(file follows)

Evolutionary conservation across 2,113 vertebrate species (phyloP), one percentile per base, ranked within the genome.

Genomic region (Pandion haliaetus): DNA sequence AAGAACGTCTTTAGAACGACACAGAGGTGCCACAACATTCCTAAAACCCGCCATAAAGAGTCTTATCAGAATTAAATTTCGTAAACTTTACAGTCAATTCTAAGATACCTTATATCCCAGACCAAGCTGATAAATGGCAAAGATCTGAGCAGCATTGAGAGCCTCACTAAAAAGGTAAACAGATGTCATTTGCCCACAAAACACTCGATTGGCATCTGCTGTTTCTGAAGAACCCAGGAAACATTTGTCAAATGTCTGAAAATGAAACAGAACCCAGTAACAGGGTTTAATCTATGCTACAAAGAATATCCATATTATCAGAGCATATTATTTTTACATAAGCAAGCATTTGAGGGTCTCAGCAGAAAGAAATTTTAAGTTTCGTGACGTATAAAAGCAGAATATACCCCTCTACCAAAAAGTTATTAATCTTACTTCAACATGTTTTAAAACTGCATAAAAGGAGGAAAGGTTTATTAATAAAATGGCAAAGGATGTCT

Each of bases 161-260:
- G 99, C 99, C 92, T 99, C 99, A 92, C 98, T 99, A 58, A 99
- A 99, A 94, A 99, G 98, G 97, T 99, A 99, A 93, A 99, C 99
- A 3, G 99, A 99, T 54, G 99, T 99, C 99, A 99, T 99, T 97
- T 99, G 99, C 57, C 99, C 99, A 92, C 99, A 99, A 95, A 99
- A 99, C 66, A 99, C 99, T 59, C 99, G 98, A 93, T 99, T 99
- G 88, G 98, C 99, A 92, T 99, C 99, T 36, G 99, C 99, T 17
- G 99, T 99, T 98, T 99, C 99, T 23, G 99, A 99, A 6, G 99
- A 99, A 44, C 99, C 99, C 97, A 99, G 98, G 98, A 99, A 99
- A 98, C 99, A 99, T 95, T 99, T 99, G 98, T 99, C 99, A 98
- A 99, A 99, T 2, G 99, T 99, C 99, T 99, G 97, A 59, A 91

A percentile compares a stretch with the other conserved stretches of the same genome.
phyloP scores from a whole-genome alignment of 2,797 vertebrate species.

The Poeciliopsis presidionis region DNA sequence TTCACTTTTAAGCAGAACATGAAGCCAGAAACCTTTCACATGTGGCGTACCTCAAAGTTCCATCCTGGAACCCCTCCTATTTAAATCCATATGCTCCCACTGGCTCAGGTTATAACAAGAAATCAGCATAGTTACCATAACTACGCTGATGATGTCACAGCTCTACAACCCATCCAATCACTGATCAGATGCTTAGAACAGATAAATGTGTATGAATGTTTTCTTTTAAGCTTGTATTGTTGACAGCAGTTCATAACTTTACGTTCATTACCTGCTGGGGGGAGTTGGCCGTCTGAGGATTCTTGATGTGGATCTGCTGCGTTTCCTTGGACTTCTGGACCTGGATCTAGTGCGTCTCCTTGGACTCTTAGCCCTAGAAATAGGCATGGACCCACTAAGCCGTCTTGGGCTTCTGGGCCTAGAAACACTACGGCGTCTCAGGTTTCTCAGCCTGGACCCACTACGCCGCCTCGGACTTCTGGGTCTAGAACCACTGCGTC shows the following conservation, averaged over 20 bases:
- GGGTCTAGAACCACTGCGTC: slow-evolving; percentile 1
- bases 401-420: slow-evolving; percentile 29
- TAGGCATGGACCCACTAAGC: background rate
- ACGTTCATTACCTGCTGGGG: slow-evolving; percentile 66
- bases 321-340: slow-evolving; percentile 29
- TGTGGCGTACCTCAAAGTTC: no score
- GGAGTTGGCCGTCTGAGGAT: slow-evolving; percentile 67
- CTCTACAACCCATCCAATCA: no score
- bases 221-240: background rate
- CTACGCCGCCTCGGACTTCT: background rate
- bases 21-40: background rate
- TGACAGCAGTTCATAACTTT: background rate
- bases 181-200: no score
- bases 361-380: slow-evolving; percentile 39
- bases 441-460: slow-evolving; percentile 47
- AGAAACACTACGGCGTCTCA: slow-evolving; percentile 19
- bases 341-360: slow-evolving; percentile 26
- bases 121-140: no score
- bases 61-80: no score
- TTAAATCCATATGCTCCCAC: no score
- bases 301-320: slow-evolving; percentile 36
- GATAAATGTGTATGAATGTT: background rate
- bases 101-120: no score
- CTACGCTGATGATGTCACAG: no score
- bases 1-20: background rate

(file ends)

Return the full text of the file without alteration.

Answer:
Evolutionary conservation across 2,113 vertebrate species (phyloP), one percentile per base, ranked within the genome.

Genomic region (Pandion haliaetus): DNA sequence AAGAACGTCTTTAGAACGACACAGAGGTGCCACAACATTCCTAAAACCCGCCATAAAGAGTCTTATCAGAATTAAATTTCGTAAACTTTACAGTCAATTCTAAGATACCTTATATCCCAGACCAAGCTGATAAATGGCAAAGATCTGAGCAGCATTGAGAGCCTCACTAAAAAGGTAAACAGATGTCATTTGCCCACAAAACACTCGATTGGCATCTGCTGTTTCTGAAGAACCCAGGAAACATTTGTCAAATGTCTGAAAATGAAACAGAACCCAGTAACAGGGTTTAATCTATGCTACAAAGAATATCCATATTATCAGAGCATATTATTTTTACATAAGCAAGCATTTGAGGGTCTCAGCAGAAAGAAATTTTAAGTTTCGTGACGTATAAAAGCAGAATATACCCCTCTACCAAAAAGTTATTAATCTTACTTCAACATGTTTTAAAACTGCATAAAAGGAGGAAAGGTTTATTAATAAAATGGCAAAGGATGTCT

Each of bases 161-260:
- G 99, C 99, C 92, T 99, C 99, A 92, C 98, T 99, A 58, A 99
- A 99, A 94, A 99, G 98, G 97, T 99, A 99, A 93, A 99, C 99
- A 3, G 99, A 99, T 54, G 99, T 99, C 99, A 99, T 99, T 97
- T 99, G 99, C 57, C 99, C 99, A 92, C 99, A 99, A 95, A 99
- A 99, C 66, A 99, C 99, T 59, C 99, G 98, A 93, T 99, T 99
- G 88, G 98, C 99, A 92, T 99, C 99, T 36, G 99, C 99, T 17
- G 99, T 99, T 98, T 99, C 99, T 23, G 99, A 99, A 6, G 99
- A 99, A 44, C 99, C 99, C 97, A 99, G 98, G 98, A 99, A 99
- A 98, C 99, A 99, T 95, T 99, T 99, G 98, T 99, C 99, A 98
- A 99, A 99, T 2, G 99, T 99, C 99, T 99, G 97, A 59, A 91

A percentile compares a stretch with the other conserved stretches of the same genome.
phyloP scores from a whole-genome alignment of 2,797 vertebrate species.

The Poeciliopsis presidionis region DNA sequence TTCACTTTTAAGCAGAACATGAAGCCAGAAACCTTTCACATGTGGCGTACCTCAAAGTTCCATCCTGGAACCCCTCCTATTTAAATCCATATGCTCCCACTGGCTCAGGTTATAACAAGAAATCAGCATAGTTACCATAACTACGCTGATGATGTCACAGCTCTACAACCCATCCAATCACTGATCAGATGCTTAGAACAGATAAATGTGTATGAATGTTTTCTTTTAAGCTTGTATTGTTGACAGCAGTTCATAACTTTACGTTCATTACCTGCTGGGGGGAGTTGGCCGTCTGAGGATTCTTGATGTGGATCTGCTGCGTTTCCTTGGACTTCTGGACCTGGATCTAGTGCGTCTCCTTGGACTCTTAGCCCTAGAAATAGGCATGGACCCACTAAGCCGTCTTGGGCTTCTGGGCCTAGAAACACTACGGCGTCTCAGGTTTCTCAGCCTGGACCCACTACGCCGCCTCGGACTTCTGGGTCTAGAACCACTGCGTC shows the following conservation, averaged over 20 bases:
- GGGTCTAGAACCACTGCGTC: slow-evolving; percentile 1
- bases 401-420: slow-evolving; percentile 29
- TAGGCATGGACCCACTAAGC: background rate
- ACGTTCATTACCTGCTGGGG: slow-evolving; percentile 66
- bases 321-340: slow-evolving; percentile 29
- TGTGGCGTACCTCAAAGTTC: no score
- GGAGTTGGCCGTCTGAGGAT: slow-evolving; percentile 67
- CTCTACAACCCATCCAATCA: no score
- bases 221-240: background rate
- CTACGCCGCCTCGGACTTCT: background rate
- bases 21-40: background rate
- TGACAGCAGTTCATAACTTT: background rate
- bases 181-200: no score
- bases 361-380: slow-evolving; percentile 39
- bases 441-460: slow-evolving; percentile 47
- AGAAACACTACGGCGTCTCA: slow-evolving; percentile 19
- bases 341-360: slow-evolving; percentile 26
- bases 121-140: no score
- bases 61-80: no score
- TTAAATCCATATGCTCCCAC: no score
- bases 301-320: slow-evolving; percentile 36
- GATAAATGTGTATGAATGTT: background rate
- bases 101-120: no score
- CTACGCTGATGATGTCACAG: no score
- bases 1-20: background rate